All that Thomas Paine wrote in “Common Sense” was used when Thomas Jefferson wrote the Declaration of Independence. The message that both authors wrote of in their works is the same, but the audience is different. Paine wrote to the people of America whereas Jefferson wrote to the King and Parliament of England. Jefferson’s Declaration of Independence was based off of what Paine had written: it is no longer necessary for one nation to be ruled by another when the “parent” country is so far across the ocean from the “child” and so the old country does not know or understand what the new country is going through. In addition, the old country tries to protect the new one from enemies for her own sake, not for the sake of the new country when the new nation may have the opportunity to be friends or allies with the enemy of the old country. Therefore, because America is a part of England, she is forced to go to war with England against a nation who would be America’s ally had the nation been free from England. This being said it is also unfair, unrealistic and illogical that “He [the king] has abdicated government here BY DECLARING US OUT OF HIS PROTECTION, AND WAGING WAR AGAINST US” (Jefferson, “Declaration of Independence” 972). It is time for the King to let his child go and admit his wrongdoings. Jefferson writes that the King forbade laws to be passed that were of the utmost importance and he disallowed his citizens to speak up for themselves because he did not believe in the expression of the opinion of his own people.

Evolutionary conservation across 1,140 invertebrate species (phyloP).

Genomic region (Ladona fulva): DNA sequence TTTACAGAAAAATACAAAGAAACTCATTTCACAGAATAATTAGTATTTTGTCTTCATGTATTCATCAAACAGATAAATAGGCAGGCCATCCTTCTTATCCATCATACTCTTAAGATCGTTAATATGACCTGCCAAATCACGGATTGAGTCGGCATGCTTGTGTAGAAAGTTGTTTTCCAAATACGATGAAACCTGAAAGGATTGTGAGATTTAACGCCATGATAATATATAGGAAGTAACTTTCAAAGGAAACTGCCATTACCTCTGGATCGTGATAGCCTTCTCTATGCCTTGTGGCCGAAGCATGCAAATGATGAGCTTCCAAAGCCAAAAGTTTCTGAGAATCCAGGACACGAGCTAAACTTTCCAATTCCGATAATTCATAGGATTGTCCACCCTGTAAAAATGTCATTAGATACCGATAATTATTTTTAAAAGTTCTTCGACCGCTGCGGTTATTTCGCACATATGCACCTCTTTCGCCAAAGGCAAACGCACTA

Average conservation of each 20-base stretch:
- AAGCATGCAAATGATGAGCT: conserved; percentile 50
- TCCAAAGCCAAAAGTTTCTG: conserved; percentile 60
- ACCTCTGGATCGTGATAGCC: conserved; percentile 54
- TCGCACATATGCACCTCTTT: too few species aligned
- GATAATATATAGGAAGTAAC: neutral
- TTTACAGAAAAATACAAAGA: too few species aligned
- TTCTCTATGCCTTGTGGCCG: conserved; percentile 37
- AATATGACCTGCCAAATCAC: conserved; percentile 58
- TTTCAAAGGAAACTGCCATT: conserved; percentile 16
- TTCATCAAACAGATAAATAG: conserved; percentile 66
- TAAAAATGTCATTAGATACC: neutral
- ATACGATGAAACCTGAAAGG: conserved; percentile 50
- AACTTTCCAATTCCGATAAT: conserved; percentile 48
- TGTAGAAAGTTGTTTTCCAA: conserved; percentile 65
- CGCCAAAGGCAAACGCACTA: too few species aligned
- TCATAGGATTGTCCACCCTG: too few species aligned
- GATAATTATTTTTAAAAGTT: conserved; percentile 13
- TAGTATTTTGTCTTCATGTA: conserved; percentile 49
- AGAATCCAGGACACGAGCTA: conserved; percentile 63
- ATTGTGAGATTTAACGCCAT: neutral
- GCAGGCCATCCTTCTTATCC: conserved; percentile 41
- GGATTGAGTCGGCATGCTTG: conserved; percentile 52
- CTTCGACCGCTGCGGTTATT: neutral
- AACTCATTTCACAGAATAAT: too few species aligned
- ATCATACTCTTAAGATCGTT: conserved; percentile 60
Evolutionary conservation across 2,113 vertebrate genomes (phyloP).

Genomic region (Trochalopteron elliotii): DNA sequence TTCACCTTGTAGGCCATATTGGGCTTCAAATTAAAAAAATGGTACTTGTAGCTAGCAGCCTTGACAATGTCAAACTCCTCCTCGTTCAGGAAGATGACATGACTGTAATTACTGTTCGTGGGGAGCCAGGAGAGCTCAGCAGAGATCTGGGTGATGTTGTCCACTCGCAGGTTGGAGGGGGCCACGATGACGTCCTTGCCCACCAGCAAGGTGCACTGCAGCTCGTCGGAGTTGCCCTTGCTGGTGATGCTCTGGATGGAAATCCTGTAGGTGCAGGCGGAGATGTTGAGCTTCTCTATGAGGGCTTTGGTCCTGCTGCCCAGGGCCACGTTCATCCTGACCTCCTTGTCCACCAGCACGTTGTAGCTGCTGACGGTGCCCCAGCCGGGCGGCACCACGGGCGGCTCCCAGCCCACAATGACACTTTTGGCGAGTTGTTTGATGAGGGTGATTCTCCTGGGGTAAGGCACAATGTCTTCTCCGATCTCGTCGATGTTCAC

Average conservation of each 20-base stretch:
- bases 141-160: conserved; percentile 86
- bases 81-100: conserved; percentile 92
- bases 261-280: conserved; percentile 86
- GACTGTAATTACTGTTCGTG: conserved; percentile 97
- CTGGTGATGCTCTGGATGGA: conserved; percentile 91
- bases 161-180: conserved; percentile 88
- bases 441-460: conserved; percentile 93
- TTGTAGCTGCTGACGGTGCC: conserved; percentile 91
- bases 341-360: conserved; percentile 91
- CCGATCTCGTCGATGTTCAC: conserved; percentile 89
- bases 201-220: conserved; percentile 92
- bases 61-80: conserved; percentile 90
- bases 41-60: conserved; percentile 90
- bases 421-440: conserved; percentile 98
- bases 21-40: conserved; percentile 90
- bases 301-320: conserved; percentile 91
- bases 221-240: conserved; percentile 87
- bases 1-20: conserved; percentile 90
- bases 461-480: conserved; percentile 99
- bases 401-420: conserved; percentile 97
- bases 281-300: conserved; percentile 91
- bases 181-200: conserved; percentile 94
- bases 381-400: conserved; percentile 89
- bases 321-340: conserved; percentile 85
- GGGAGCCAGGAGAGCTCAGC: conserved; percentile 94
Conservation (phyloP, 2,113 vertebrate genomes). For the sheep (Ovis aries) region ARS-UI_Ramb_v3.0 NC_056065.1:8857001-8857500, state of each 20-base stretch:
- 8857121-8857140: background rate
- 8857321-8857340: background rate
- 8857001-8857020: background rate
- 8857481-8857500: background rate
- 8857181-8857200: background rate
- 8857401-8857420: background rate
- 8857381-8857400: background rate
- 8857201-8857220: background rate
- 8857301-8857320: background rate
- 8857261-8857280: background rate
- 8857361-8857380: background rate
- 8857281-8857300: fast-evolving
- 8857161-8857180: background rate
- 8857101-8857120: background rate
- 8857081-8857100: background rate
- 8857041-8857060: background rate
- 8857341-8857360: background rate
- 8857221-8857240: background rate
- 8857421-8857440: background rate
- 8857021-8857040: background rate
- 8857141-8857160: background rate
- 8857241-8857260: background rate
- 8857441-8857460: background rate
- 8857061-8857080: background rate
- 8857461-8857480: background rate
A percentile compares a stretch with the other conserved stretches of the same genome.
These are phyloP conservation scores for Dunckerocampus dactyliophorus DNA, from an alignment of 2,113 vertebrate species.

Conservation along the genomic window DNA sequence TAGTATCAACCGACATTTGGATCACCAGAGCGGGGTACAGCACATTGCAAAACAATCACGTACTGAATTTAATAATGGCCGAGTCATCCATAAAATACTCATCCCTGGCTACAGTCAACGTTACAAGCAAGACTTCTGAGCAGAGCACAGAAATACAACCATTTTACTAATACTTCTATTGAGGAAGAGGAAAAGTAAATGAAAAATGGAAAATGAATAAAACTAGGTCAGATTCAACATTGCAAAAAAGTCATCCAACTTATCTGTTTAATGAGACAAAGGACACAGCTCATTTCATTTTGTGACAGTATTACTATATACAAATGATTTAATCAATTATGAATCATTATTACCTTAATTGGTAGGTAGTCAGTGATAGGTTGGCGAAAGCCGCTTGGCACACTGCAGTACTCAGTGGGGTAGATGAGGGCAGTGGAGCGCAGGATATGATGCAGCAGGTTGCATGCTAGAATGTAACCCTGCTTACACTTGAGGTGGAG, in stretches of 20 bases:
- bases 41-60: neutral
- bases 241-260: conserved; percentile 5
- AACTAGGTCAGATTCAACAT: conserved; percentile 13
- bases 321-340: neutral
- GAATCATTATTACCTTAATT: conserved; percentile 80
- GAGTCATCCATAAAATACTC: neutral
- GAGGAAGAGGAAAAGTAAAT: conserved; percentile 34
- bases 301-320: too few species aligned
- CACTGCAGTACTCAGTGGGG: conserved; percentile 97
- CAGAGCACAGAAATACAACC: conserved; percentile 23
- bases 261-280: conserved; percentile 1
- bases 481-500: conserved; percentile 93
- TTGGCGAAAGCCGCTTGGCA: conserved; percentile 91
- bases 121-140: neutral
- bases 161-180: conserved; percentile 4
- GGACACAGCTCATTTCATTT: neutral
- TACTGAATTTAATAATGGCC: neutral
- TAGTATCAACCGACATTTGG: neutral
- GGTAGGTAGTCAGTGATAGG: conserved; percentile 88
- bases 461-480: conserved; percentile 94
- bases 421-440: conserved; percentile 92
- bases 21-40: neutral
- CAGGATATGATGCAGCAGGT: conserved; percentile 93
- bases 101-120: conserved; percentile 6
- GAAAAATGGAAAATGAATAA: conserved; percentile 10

Jefferson is basically “calling out” the King of England saying “we want to fight you for our freedom because you messed up.” Paine writes of common sense and the problems that are in existence between America and her mother country, proving several key points. He also writes of why America needs to stand up for herself and other oppressed nations. He writes informatively and persuasively, convincing his readers of what needs to be accomplished, in turn leading to the writing of the Declaration of Independence, which was clearly based off of what Paine himself had written. Thus, Paine is credited with the start of the American Revolution.
Leemhuis, Benni. “Biography of Thomas Paine.” From Revolution to
Reconstruction…and what happened afterwards. A Biography of Thomas Paine 11 October 2005. From Revolution to Reconstruction - an .HTML project. 8 October 2005 <http://odur.let.rug.nl/~usa/B/tpaine/paine.htm>